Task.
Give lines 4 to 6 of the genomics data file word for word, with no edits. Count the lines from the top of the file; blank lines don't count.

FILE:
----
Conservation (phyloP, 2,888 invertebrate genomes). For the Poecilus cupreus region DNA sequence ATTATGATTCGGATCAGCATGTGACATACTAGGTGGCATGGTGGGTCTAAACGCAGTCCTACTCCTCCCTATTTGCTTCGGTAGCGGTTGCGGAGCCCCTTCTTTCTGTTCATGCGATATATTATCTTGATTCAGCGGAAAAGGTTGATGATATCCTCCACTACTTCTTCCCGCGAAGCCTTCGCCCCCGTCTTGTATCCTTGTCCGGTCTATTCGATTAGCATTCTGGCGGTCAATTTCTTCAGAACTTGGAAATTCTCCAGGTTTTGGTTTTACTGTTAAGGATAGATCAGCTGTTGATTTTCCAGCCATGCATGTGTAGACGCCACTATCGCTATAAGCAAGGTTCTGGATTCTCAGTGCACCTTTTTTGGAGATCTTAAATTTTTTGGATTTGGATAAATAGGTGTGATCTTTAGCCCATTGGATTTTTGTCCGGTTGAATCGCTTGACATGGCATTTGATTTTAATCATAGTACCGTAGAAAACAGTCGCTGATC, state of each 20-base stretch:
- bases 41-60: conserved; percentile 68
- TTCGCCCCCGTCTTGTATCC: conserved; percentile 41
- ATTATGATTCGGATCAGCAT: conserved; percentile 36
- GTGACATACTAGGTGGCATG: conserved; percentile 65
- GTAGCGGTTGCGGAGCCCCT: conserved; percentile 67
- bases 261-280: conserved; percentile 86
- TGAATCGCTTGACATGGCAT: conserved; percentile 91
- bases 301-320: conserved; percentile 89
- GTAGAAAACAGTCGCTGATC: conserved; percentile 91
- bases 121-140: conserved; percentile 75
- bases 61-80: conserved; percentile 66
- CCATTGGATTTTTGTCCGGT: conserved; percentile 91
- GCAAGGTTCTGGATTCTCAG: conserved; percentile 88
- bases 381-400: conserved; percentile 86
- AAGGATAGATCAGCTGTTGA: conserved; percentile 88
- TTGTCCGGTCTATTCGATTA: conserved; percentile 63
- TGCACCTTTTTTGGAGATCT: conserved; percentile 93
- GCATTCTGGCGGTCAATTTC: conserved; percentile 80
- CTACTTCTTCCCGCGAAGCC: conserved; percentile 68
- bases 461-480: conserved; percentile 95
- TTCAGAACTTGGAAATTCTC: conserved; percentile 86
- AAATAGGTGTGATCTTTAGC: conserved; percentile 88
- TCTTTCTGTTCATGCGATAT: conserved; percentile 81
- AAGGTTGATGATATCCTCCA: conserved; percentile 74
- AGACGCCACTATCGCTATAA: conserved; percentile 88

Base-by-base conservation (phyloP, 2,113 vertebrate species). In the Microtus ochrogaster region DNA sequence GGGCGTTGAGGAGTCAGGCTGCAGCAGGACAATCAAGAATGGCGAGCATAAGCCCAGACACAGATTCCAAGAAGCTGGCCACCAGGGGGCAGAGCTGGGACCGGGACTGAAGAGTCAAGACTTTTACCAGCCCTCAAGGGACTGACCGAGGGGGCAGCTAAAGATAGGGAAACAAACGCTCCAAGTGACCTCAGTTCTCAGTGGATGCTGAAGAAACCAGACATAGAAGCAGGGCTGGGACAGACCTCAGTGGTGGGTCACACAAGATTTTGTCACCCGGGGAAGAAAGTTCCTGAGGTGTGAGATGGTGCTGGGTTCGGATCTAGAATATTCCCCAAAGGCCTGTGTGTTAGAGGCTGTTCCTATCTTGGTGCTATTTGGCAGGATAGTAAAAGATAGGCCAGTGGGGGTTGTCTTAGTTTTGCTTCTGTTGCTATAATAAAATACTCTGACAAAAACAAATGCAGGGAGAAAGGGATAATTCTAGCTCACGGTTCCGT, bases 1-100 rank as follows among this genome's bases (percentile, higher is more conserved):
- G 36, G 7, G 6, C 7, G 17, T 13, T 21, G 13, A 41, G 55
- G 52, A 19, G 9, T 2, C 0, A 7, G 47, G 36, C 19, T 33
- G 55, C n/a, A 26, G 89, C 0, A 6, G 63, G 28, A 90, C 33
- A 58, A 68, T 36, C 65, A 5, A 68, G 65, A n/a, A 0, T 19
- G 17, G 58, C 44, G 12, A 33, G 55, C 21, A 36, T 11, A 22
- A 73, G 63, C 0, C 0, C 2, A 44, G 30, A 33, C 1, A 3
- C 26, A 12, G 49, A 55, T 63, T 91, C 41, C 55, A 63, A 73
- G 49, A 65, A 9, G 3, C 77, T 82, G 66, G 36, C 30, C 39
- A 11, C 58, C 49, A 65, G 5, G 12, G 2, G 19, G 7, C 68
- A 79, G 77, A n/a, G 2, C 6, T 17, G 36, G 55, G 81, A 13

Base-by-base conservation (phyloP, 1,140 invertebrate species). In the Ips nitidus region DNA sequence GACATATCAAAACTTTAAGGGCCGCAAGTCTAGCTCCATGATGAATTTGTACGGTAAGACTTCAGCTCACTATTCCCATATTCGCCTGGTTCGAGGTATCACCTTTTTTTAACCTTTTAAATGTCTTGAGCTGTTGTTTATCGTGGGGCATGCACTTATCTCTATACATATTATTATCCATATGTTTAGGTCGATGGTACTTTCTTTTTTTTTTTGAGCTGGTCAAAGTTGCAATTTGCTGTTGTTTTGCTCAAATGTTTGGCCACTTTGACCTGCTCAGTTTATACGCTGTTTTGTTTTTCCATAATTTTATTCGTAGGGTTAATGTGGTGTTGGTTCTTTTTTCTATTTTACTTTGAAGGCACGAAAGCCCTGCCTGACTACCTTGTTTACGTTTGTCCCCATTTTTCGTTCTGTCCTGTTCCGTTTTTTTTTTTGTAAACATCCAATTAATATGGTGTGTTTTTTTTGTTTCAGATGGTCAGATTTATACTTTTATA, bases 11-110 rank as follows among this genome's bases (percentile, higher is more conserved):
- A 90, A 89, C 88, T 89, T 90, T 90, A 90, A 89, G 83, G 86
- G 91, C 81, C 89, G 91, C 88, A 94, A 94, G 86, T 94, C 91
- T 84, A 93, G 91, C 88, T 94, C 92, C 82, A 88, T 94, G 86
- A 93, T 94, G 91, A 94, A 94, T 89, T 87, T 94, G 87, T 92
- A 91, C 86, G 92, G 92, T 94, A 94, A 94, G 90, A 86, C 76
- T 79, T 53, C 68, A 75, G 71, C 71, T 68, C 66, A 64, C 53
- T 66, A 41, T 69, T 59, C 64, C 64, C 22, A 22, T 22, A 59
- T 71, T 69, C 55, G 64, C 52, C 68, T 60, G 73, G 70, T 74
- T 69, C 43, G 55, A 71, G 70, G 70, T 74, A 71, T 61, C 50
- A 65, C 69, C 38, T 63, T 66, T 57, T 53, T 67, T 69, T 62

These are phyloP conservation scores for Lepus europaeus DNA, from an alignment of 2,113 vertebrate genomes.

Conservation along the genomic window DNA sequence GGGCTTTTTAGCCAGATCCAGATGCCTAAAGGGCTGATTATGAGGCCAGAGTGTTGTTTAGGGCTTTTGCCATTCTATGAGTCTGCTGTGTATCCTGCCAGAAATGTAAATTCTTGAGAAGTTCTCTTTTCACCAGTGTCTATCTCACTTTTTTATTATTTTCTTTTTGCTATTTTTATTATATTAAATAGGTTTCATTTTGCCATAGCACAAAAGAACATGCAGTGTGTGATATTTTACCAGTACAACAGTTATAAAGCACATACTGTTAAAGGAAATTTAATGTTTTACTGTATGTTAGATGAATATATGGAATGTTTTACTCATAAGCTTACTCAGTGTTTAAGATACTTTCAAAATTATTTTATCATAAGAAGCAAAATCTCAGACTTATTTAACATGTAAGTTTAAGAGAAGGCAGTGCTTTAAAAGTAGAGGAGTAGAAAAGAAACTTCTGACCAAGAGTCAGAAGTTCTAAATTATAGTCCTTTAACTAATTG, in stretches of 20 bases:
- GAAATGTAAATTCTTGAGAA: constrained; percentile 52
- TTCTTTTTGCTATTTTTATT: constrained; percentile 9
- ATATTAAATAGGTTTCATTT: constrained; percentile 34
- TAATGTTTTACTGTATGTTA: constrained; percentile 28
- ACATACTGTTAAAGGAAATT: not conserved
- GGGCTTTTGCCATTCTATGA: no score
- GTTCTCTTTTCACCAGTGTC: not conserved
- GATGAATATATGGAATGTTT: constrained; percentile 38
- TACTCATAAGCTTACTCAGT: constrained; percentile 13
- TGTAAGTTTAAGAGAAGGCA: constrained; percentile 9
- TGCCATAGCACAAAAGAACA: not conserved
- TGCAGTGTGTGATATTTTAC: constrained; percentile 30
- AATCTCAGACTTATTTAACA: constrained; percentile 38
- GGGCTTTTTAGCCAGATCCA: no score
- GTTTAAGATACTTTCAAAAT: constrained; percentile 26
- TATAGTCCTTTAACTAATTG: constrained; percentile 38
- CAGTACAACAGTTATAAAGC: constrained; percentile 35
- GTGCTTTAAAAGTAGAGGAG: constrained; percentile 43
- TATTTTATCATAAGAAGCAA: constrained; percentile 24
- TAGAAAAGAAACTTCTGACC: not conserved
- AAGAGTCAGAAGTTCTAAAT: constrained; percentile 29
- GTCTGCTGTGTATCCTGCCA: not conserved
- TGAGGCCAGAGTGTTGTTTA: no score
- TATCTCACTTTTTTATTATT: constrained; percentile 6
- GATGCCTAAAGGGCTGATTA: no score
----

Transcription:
- ATTATGATTCGGATCAGCAT: conserved; percentile 36
- GTGACATACTAGGTGGCATG: conserved; percentile 65
- GTAGCGGTTGCGGAGCCCCT: conserved; percentile 67